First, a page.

I am thinking I will focus on microblogging, Twitter in particular, though maybe Seesmic as well. I think you have to start with what is specifically "there," on the website, the interface. But then there are so many interfaces as one can interact with these sites through RSS, through mobile devices, etc. Still, one must start somewhere, so the homepage is as likely as any. I would start with the compositional technology. With Twitter it is the 140 character message. With Seesmic it is, conventionally, the frame of the webcam. From these, genres emerge (in combination, of course, with the entire cultural baggage users bring to these sites!). This article will be neither the time nor the place for an extensive study of the various genres/uses of microblogging. My point, really, for this audience is just to make clear that an analysis of the particular technology at work is necessary to understanding these sites pedagogical functions.
That said, many pedagogies are possible: as part of classroom experience associated with a traditional educational institution, as a means to share freely one's ideas and experiences, as a tool for marketing and commerce, as a practice for establishing and maintaining social relations, and so on. For example, I followed Barak Obama and Hillary Clinton on Twitter. That's different from following my students or following friends. That in turn is different from following people whom I know only by reputation in my field. And people follow me for various reasons. I know personally very few of the 140 people who follow me. What am I teaching them? I'm not sure. What am I learning about myself and my relation to others through Twitter? It's an interesting question. I certainly have relations I wouldn't otherwise have at all. There are also new dimensions to otherwise existing relations.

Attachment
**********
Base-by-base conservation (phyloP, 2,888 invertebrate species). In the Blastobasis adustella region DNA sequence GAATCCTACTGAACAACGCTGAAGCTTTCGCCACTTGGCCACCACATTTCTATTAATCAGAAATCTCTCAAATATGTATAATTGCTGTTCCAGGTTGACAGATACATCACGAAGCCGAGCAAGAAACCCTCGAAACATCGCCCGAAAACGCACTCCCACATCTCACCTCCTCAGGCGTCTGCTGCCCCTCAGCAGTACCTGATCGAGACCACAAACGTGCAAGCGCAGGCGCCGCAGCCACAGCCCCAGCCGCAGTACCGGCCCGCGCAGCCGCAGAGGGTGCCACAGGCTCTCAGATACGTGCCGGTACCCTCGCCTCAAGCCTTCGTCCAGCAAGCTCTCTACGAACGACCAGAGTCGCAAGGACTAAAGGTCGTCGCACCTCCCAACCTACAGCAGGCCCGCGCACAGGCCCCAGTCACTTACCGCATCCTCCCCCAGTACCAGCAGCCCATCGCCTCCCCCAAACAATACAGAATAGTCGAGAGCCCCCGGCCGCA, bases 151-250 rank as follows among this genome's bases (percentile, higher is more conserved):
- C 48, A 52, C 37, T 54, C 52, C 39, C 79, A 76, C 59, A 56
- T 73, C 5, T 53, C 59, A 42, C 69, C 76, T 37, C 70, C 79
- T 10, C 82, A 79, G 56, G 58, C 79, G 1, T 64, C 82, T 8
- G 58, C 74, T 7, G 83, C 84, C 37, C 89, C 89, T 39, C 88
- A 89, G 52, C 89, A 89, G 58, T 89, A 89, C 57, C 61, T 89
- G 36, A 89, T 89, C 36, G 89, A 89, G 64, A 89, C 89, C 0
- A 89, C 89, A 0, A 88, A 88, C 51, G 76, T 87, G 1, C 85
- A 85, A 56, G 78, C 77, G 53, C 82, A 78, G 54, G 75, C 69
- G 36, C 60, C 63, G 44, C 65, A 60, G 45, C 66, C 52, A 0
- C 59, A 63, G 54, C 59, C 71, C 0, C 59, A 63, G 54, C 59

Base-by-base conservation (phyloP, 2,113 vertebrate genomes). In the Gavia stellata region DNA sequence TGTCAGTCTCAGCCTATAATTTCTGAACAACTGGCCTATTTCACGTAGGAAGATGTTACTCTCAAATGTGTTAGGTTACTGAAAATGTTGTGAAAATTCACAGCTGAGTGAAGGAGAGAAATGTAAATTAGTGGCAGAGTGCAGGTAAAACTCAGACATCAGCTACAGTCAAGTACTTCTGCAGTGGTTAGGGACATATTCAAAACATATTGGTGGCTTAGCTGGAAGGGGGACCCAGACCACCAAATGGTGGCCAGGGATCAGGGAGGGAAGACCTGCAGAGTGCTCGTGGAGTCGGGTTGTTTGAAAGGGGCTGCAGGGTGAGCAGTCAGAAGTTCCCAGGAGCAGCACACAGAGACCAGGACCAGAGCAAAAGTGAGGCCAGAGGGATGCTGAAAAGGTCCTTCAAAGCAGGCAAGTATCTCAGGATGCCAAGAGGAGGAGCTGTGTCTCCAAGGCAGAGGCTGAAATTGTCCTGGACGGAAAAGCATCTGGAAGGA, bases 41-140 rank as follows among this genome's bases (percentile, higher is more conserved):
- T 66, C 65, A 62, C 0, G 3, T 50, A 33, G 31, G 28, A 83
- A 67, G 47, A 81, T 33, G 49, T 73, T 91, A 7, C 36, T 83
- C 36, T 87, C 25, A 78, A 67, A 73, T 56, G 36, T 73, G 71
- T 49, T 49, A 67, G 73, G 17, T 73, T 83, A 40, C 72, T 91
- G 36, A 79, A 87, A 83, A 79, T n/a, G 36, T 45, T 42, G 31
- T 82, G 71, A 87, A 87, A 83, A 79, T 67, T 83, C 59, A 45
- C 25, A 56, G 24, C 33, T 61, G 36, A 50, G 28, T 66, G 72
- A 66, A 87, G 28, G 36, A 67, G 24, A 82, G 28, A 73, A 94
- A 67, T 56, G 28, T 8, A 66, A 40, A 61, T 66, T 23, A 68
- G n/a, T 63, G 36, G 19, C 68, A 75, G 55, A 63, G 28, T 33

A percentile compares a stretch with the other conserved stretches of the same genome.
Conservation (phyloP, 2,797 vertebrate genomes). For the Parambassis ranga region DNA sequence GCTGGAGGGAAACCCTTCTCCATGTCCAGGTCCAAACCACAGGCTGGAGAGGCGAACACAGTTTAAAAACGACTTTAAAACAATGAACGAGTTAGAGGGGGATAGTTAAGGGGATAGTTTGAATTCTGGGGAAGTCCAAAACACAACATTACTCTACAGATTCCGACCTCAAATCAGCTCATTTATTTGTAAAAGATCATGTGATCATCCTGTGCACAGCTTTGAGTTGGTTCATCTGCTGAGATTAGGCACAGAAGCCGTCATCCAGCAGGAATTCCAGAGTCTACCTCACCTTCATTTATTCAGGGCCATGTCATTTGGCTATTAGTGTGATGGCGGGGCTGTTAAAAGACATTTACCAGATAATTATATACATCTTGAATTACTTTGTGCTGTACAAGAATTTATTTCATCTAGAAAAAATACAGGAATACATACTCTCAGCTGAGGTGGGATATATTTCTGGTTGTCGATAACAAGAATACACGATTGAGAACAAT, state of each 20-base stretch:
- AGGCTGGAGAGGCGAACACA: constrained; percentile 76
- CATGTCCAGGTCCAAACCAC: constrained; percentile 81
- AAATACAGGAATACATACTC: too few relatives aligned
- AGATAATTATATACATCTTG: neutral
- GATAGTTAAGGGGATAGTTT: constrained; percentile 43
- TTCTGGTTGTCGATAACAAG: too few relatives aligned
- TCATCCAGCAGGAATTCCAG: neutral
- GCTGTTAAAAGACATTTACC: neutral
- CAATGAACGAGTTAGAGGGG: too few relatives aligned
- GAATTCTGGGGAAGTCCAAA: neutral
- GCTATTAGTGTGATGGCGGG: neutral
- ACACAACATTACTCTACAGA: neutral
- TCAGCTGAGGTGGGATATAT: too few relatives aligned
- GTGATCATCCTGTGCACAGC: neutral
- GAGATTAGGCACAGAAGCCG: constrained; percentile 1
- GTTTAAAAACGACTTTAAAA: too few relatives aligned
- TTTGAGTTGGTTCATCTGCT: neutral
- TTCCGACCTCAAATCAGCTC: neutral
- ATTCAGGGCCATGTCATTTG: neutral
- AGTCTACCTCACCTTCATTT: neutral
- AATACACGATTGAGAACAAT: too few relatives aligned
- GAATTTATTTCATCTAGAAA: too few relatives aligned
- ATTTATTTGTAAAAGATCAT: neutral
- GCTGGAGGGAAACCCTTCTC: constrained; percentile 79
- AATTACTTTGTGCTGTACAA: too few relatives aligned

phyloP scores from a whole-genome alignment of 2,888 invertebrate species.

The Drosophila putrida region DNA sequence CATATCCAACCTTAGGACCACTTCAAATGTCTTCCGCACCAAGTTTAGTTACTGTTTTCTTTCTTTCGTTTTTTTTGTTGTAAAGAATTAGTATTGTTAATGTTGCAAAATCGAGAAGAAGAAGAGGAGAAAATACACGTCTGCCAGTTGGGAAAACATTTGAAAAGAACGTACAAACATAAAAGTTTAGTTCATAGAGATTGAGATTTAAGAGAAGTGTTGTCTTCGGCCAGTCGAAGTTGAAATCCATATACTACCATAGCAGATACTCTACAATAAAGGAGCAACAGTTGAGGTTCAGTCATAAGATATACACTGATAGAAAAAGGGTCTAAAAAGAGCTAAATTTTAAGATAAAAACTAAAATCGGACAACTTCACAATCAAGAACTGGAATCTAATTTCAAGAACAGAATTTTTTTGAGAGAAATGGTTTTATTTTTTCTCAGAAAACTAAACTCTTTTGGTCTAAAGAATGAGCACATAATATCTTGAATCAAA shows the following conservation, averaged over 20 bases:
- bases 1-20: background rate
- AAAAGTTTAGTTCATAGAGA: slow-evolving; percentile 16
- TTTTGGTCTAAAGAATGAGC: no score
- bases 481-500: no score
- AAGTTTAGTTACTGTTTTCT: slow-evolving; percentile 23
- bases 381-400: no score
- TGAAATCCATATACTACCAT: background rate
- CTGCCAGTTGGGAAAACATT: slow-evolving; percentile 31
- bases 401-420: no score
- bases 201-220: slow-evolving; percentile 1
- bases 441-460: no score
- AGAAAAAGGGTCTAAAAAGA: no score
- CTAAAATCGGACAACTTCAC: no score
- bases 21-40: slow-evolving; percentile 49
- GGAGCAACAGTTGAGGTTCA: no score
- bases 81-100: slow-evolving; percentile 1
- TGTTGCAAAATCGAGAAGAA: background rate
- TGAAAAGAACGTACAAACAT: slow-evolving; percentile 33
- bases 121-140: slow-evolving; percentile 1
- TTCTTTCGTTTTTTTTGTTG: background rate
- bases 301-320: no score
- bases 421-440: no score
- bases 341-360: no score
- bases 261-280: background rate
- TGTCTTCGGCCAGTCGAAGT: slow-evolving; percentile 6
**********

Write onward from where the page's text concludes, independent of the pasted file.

Anyway, I'll be working on such questions over the next few weeks.
I also want to think about the social media/pedagogy question more specifically in terms of higher education. And here I want to look at my own online classroom, as well as what others are doing, like Howard Reingold's social media classroom project. To me, one of the most interesting dimensions of social media pedagogy is the breakdown of traditional institutional roles. The conventional CMS is designed to reinforce brick-and-mortar pedagogy, to affirm the role of the institution. But when you are teaching a class that spans from Ning to PBwiki to Twitter to Second Life to YouTube and beyond, you are in an extra-institutional space, at least vis-a-vis the university. You can't call the help desk for support, but there are hundreds of others online who can provide support. Rheingold's project is an attempt to bring some of these social media together and make it easier for teachers to get involved. I'm curious to see how that works out. I think there will be challenges in terms of the speedy proliferation of social media and the necessary choices one might have to make in attempting a unified system. However, even still, we are looking at a highly distributed project in comparision with what happens in the FTF classroom or on a CMS.
More on this as I move forward.